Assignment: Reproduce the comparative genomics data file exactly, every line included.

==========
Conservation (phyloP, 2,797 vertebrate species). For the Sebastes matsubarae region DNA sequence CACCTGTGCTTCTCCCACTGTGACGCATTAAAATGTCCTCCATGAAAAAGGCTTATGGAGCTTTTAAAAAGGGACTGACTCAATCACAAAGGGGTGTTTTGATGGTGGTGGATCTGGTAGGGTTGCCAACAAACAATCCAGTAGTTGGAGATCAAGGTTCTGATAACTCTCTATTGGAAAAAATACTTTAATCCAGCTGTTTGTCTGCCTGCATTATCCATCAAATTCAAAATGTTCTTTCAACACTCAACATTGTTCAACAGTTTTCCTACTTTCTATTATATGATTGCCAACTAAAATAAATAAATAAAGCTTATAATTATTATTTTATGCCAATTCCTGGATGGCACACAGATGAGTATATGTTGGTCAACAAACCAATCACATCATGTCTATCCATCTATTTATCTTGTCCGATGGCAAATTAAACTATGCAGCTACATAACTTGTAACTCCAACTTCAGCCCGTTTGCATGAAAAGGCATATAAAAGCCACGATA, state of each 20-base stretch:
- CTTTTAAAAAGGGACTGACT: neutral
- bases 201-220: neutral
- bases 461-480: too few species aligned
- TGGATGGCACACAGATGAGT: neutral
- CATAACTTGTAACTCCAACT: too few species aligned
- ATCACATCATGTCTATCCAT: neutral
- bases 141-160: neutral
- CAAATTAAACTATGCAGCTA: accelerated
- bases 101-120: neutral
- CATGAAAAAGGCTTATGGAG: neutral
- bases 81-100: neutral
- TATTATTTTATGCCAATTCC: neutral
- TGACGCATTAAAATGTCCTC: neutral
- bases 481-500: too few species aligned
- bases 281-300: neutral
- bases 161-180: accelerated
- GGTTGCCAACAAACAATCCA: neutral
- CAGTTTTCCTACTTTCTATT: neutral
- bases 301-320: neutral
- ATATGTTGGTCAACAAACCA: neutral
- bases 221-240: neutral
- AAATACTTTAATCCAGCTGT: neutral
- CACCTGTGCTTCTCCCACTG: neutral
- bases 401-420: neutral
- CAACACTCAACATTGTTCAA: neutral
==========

Conservation (phyloP, 2,797 vertebrate species). For the Sebastes matsubarae region DNA sequence CACCTGTGCTTCTCCCACTGTGACGCATTAAAATGTCCTCCATGAAAAAGGCTTATGGAGCTTTTAAAAAGGGACTGACTCAATCACAAAGGGGTGTTTTGATGGTGGTGGATCTGGTAGGGTTGCCAACAAACAATCCAGTAGTTGGAGATCAAGGTTCTGATAACTCTCTATTGGAAAAAATACTTTAATCCAGCTGTTTGTCTGCCTGCATTATCCATCAAATTCAAAATGTTCTTTCAACACTCAACATTGTTCAACAGTTTTCCTACTTTCTATTATATGATTGCCAACTAAAATAAATAAATAAAGCTTATAATTATTATTTTATGCCAATTCCTGGATGGCACACAGATGAGTATATGTTGGTCAACAAACCAATCACATCATGTCTATCCATCTATTTATCTTGTCCGATGGCAAATTAAACTATGCAGCTACATAACTTGTAACTCCAACTTCAGCCCGTTTGCATGAAAAGGCATATAAAAGCCACGATA, state of each 20-base stretch:
- CTTTTAAAAAGGGACTGACT: neutral
- bases 201-220: neutral
- bases 461-480: too few species aligned
- TGGATGGCACACAGATGAGT: neutral
- CATAACTTGTAACTCCAACT: too few species aligned
- ATCACATCATGTCTATCCAT: neutral
- bases 141-160: neutral
- CAAATTAAACTATGCAGCTA: accelerated
- bases 101-120: neutral
- CATGAAAAAGGCTTATGGAG: neutral
- bases 81-100: neutral
- TATTATTTTATGCCAATTCC: neutral
- TGACGCATTAAAATGTCCTC: neutral
- bases 481-500: too few species aligned
- bases 281-300: neutral
- bases 161-180: accelerated
- GGTTGCCAACAAACAATCCA: neutral
- CAGTTTTCCTACTTTCTATT: neutral
- bases 301-320: neutral
- ATATGTTGGTCAACAAACCA: neutral
- bases 221-240: neutral
- AAATACTTTAATCCAGCTGT: neutral
- CACCTGTGCTTCTCCCACTG: neutral
- bases 401-420: neutral
- CAACACTCAACATTGTTCAA: neutral